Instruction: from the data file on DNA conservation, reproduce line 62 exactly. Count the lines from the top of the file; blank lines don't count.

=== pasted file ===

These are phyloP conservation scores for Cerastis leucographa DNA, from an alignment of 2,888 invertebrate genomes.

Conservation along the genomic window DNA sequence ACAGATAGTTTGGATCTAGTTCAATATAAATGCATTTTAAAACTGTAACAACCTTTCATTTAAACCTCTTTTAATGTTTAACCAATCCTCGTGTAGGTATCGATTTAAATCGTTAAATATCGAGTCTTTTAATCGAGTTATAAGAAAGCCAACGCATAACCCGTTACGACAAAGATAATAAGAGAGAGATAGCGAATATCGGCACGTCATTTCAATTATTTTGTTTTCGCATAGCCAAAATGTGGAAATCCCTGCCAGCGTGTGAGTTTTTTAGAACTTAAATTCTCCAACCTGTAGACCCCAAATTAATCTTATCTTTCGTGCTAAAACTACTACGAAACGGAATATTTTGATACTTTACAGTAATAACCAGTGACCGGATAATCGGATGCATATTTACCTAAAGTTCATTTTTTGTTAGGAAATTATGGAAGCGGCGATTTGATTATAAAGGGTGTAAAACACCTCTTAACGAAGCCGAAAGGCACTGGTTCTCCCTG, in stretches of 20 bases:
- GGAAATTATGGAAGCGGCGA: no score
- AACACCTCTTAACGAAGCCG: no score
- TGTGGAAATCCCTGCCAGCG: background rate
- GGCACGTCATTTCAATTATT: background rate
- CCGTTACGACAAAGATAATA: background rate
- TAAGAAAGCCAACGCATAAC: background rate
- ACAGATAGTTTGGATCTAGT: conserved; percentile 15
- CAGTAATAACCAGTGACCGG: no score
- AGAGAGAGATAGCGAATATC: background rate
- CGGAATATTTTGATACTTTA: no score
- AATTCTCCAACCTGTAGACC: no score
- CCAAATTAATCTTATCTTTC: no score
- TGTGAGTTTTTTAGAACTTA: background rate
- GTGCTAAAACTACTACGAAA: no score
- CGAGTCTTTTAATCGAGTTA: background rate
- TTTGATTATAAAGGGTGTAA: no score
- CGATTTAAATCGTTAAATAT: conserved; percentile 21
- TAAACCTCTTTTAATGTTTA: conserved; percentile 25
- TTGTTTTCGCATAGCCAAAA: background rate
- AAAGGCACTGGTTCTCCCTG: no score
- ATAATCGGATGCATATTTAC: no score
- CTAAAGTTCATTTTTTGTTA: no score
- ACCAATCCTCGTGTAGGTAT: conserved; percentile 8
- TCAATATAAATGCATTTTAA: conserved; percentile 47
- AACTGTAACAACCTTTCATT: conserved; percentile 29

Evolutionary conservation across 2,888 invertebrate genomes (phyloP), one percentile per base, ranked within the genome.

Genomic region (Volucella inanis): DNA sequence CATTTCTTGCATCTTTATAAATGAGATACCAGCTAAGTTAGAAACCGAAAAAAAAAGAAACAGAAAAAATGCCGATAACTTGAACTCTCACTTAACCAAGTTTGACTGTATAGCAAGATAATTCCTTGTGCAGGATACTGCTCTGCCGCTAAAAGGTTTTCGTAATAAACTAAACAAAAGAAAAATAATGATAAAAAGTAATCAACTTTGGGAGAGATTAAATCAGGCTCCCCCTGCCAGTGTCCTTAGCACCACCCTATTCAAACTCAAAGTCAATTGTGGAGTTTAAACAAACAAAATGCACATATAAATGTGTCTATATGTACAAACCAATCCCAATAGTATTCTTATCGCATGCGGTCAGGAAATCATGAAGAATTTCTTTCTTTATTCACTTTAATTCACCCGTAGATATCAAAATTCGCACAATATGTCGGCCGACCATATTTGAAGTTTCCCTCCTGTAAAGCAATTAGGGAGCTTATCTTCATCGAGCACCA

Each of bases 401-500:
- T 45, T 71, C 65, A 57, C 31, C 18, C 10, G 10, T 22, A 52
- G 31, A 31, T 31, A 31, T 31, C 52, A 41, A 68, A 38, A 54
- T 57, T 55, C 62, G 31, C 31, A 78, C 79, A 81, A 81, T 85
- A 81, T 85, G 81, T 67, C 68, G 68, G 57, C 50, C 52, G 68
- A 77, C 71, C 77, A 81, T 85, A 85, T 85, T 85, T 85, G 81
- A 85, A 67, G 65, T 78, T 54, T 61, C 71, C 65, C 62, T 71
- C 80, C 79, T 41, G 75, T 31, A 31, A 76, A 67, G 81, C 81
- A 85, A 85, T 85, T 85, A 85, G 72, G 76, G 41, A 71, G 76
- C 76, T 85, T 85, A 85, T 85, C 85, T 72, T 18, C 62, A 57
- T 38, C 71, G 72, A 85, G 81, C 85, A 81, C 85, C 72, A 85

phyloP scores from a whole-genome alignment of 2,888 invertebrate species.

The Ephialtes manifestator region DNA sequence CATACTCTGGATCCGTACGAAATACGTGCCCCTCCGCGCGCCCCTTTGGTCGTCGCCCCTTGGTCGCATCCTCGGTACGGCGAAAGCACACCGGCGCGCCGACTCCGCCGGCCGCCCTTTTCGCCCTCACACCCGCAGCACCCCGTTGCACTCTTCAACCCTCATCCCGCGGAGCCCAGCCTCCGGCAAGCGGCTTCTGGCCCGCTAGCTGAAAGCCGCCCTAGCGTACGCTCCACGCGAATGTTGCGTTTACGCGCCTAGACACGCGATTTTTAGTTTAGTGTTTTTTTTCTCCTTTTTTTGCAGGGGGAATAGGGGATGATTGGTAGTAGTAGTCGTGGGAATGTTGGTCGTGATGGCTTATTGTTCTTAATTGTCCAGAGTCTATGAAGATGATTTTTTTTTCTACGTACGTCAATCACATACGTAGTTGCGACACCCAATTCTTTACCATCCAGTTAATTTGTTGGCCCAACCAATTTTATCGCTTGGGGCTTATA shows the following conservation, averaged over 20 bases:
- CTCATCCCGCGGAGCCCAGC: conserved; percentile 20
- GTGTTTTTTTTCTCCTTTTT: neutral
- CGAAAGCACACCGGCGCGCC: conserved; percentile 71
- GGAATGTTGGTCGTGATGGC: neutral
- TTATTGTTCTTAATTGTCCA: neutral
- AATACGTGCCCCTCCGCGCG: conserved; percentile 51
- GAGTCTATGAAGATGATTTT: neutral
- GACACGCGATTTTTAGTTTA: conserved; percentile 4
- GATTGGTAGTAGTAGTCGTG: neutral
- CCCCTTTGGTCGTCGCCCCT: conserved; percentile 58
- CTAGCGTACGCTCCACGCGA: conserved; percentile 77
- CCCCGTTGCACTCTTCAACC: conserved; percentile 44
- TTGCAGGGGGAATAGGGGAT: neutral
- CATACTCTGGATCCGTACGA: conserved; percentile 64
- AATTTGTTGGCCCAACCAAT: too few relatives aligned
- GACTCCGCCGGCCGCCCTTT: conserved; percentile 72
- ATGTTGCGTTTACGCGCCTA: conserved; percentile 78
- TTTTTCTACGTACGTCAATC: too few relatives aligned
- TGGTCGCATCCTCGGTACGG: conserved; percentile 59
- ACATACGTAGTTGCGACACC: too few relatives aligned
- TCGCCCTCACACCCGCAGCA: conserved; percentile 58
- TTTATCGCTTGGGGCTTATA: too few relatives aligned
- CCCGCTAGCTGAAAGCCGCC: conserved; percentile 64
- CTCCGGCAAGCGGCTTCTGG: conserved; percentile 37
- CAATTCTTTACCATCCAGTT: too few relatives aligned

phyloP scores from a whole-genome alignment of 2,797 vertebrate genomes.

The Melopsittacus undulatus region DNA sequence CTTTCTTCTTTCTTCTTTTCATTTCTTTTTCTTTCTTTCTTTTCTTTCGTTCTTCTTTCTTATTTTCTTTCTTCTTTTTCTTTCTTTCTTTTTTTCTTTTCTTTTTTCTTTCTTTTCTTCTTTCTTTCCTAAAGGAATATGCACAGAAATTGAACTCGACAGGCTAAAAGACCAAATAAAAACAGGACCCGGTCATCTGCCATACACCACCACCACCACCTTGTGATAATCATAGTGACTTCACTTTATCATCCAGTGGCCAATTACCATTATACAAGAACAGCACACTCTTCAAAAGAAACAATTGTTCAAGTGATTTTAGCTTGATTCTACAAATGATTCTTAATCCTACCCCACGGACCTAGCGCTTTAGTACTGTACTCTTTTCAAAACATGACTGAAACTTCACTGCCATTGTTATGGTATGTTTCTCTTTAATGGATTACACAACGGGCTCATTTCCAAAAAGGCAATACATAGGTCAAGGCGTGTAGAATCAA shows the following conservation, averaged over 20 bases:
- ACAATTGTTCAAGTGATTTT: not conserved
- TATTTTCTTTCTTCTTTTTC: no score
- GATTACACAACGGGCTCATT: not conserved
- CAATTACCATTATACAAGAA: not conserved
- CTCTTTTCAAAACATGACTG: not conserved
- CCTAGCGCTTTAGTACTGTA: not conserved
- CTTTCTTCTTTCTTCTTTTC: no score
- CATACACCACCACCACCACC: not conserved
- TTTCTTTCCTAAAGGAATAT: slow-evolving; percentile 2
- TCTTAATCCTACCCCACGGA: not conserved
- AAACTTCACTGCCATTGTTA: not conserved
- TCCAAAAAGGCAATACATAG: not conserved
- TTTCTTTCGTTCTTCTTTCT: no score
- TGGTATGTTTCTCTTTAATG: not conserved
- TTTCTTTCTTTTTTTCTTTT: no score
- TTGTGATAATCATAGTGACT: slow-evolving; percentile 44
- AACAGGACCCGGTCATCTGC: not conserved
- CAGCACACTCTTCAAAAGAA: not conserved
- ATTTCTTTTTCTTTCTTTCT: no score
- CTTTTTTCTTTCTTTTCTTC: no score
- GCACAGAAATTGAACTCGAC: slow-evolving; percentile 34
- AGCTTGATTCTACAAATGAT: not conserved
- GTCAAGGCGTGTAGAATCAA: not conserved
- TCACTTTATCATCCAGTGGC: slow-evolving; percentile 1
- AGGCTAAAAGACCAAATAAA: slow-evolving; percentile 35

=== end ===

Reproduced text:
- ACATACGTAGTTGCGACACC: too few relatives aligned